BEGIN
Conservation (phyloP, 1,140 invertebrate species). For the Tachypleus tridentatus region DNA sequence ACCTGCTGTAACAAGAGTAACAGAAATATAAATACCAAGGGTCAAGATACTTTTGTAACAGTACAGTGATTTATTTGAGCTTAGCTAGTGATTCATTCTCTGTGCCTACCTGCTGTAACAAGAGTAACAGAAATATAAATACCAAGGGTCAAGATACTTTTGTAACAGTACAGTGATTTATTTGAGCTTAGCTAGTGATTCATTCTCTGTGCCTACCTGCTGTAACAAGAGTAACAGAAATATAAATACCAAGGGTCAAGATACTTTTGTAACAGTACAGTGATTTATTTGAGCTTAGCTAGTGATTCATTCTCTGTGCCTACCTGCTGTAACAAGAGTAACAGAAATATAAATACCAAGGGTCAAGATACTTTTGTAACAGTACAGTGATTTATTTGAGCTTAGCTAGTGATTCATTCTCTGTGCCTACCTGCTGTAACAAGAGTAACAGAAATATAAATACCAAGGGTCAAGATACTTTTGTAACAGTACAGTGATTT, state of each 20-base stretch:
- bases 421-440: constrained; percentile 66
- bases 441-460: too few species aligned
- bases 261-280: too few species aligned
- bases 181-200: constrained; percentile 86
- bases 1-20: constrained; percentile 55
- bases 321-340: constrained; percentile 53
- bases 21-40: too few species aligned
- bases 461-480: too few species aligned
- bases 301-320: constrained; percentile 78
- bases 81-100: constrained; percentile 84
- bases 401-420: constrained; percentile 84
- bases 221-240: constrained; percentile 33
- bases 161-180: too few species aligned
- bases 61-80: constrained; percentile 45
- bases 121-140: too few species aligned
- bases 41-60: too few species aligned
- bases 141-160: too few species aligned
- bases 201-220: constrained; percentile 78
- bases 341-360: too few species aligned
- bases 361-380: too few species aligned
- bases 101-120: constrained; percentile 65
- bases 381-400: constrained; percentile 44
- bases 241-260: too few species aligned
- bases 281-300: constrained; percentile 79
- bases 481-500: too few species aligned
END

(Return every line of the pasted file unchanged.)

Conservation (phyloP, 1,140 invertebrate species). For the Tachypleus tridentatus region DNA sequence ACCTGCTGTAACAAGAGTAACAGAAATATAAATACCAAGGGTCAAGATACTTTTGTAACAGTACAGTGATTTATTTGAGCTTAGCTAGTGATTCATTCTCTGTGCCTACCTGCTGTAACAAGAGTAACAGAAATATAAATACCAAGGGTCAAGATACTTTTGTAACAGTACAGTGATTTATTTGAGCTTAGCTAGTGATTCATTCTCTGTGCCTACCTGCTGTAACAAGAGTAACAGAAATATAAATACCAAGGGTCAAGATACTTTTGTAACAGTACAGTGATTTATTTGAGCTTAGCTAGTGATTCATTCTCTGTGCCTACCTGCTGTAACAAGAGTAACAGAAATATAAATACCAAGGGTCAAGATACTTTTGTAACAGTACAGTGATTTATTTGAGCTTAGCTAGTGATTCATTCTCTGTGCCTACCTGCTGTAACAAGAGTAACAGAAATATAAATACCAAGGGTCAAGATACTTTTGTAACAGTACAGTGATTT, state of each 20-base stretch:
- bases 421-440: constrained; percentile 66
- bases 441-460: too few species aligned
- bases 261-280: too few species aligned
- bases 181-200: constrained; percentile 86
- bases 1-20: constrained; percentile 55
- bases 321-340: constrained; percentile 53
- bases 21-40: too few species aligned
- bases 461-480: too few species aligned
- bases 301-320: constrained; percentile 78
- bases 81-100: constrained; percentile 84
- bases 401-420: constrained; percentile 84
- bases 221-240: constrained; percentile 33
- bases 161-180: too few species aligned
- bases 61-80: constrained; percentile 45
- bases 121-140: too few species aligned
- bases 41-60: too few species aligned
- bases 141-160: too few species aligned
- bases 201-220: constrained; percentile 78
- bases 341-360: too few species aligned
- bases 361-380: too few species aligned
- bases 101-120: constrained; percentile 65
- bases 381-400: constrained; percentile 44
- bases 241-260: too few species aligned
- bases 281-300: constrained; percentile 79
- bases 481-500: too few species aligned